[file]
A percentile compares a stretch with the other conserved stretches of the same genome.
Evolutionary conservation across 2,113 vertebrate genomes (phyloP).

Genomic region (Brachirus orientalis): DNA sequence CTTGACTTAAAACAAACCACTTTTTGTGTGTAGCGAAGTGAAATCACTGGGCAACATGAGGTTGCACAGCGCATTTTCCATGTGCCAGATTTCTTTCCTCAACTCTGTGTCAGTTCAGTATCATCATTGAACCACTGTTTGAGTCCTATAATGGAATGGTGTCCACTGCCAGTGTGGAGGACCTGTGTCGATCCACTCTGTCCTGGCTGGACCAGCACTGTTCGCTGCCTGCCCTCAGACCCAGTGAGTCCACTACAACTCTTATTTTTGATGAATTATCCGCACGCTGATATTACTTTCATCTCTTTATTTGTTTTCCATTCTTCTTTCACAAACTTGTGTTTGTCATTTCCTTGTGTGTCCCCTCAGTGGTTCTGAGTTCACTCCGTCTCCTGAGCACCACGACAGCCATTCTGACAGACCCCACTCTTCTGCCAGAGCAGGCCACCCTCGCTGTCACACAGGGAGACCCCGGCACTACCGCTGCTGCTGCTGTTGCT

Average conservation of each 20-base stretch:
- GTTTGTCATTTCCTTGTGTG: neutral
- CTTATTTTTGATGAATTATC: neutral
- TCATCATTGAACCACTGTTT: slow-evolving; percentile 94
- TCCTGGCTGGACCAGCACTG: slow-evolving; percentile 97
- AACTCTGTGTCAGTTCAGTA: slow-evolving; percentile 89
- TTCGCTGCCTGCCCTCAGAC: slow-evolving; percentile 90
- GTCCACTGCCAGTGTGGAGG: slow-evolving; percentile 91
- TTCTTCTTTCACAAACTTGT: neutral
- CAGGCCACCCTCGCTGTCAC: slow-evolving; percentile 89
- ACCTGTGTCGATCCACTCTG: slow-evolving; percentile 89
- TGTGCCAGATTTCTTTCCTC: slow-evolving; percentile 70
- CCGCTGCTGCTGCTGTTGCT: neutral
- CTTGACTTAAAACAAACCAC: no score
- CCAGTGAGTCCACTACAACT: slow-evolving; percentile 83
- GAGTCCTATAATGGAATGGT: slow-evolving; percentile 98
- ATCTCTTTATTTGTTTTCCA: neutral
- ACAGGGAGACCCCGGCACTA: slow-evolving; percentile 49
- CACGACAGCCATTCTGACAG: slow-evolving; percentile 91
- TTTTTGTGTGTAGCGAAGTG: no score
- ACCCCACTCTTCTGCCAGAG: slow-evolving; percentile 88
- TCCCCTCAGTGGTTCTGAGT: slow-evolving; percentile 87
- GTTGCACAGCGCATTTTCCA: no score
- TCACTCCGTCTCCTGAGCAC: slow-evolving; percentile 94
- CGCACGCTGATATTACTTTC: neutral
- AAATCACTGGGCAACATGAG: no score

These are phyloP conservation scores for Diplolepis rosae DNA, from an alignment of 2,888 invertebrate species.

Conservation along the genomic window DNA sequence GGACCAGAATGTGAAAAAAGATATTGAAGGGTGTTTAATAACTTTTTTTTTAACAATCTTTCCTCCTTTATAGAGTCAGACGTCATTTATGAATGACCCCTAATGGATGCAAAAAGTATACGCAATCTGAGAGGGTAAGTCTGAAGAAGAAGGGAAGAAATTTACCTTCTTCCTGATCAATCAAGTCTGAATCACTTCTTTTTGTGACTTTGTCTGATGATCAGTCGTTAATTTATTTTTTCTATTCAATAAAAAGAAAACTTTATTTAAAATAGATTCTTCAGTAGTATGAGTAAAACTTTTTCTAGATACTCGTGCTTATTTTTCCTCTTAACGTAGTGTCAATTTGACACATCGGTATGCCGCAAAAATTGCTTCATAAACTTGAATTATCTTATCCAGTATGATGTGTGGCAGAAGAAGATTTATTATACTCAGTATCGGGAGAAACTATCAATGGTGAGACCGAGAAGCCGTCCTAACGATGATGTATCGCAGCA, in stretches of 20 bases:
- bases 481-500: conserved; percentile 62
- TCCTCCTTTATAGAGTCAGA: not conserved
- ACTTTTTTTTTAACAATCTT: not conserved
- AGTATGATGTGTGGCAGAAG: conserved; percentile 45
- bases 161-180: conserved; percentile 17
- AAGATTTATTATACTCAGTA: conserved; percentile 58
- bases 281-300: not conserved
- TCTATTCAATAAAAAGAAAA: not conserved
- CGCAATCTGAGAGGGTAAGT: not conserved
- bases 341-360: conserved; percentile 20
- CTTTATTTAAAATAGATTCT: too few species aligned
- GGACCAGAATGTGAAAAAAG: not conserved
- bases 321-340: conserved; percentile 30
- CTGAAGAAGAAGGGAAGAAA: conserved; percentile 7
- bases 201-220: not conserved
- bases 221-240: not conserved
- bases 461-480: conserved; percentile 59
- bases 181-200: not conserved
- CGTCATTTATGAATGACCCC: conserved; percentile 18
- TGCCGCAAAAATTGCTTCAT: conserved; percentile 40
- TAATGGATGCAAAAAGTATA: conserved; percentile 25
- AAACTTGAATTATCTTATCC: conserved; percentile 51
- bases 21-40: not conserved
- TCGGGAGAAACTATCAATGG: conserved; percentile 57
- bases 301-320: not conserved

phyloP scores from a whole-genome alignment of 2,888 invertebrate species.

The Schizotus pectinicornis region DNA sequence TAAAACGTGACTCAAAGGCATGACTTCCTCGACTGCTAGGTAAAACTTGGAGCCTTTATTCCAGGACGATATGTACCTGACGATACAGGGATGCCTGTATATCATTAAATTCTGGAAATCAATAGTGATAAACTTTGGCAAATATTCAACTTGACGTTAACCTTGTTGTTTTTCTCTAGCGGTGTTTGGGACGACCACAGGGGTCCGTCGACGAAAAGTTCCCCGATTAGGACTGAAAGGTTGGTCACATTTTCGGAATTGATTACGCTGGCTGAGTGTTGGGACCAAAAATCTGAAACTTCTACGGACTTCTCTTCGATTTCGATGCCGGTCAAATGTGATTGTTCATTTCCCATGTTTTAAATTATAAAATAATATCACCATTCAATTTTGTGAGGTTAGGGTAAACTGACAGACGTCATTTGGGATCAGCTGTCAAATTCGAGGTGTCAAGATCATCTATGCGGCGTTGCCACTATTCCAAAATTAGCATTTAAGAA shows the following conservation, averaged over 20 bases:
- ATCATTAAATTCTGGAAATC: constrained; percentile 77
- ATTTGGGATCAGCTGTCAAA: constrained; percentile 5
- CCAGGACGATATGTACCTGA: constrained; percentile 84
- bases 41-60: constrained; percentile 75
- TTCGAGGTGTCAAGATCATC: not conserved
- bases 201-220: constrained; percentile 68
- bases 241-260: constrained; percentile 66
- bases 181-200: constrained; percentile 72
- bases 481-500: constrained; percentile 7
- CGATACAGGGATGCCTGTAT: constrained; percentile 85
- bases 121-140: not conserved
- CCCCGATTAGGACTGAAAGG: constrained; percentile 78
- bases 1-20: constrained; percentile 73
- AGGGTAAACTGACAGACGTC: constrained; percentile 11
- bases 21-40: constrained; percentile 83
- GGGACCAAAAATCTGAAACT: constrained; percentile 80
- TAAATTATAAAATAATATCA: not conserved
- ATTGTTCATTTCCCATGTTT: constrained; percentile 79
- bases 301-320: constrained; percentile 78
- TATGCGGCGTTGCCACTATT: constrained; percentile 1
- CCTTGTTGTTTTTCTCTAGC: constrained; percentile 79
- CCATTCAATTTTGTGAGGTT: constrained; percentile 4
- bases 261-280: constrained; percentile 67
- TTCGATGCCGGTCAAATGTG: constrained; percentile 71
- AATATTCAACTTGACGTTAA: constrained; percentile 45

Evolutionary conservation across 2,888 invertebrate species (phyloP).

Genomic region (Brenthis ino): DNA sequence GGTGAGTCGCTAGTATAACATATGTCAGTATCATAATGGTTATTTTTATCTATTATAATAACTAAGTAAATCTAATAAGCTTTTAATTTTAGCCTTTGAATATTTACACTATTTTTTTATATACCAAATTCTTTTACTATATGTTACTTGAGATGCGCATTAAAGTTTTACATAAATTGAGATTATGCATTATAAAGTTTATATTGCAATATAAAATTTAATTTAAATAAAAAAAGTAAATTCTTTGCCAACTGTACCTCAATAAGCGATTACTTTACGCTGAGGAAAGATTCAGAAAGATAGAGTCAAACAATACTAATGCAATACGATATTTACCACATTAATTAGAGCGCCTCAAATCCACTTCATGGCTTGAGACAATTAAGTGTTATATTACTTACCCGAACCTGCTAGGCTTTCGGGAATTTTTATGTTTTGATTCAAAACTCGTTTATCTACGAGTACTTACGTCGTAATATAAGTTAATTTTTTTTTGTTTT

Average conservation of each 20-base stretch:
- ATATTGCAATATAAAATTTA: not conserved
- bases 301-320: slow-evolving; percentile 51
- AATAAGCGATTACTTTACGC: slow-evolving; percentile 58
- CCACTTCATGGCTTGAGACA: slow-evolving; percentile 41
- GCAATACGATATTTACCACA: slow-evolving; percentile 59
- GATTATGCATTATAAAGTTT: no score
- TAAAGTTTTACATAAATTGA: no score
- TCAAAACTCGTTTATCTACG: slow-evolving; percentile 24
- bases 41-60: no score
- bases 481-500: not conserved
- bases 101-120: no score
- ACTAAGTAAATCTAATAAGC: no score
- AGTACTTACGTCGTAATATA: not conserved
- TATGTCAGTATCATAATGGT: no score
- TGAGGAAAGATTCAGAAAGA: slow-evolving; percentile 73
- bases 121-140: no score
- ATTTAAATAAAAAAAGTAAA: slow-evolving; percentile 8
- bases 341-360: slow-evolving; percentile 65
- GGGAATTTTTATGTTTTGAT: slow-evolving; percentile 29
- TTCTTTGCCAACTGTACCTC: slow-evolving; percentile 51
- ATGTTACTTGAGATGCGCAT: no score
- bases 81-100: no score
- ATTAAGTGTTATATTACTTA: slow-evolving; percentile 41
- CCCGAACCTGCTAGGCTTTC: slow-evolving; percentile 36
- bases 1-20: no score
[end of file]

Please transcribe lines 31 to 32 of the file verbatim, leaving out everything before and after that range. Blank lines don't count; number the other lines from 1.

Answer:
Conservation along the genomic window DNA sequence GGACCAGAATGTGAAAAAAGATATTGAAGGGTGTTTAATAACTTTTTTTTTAACAATCTTTCCTCCTTTATAGAGTCAGACGTCATTTATGAATGACCCCTAATGGATGCAAAAAGTATACGCAATCTGAGAGGGTAAGTCTGAAGAAGAAGGGAAGAAATTTACCTTCTTCCTGATCAATCAAGTCTGAATCACTTCTTTTTGTGACTTTGTCTGATGATCAGTCGTTAATTTATTTTTTCTATTCAATAAAAAGAAAACTTTATTTAAAATAGATTCTTCAGTAGTATGAGTAAAACTTTTTCTAGATACTCGTGCTTATTTTTCCTCTTAACGTAGTGTCAATTTGACACATCGGTATGCCGCAAAAATTGCTTCATAAACTTGAATTATCTTATCCAGTATGATGTGTGGCAGAAGAAGATTTATTATACTCAGTATCGGGAGAAACTATCAATGGTGAGACCGAGAAGCCGTCCTAACGATGATGTATCGCAGCA, in stretches of 20 bases:
- bases 481-500: conserved; percentile 62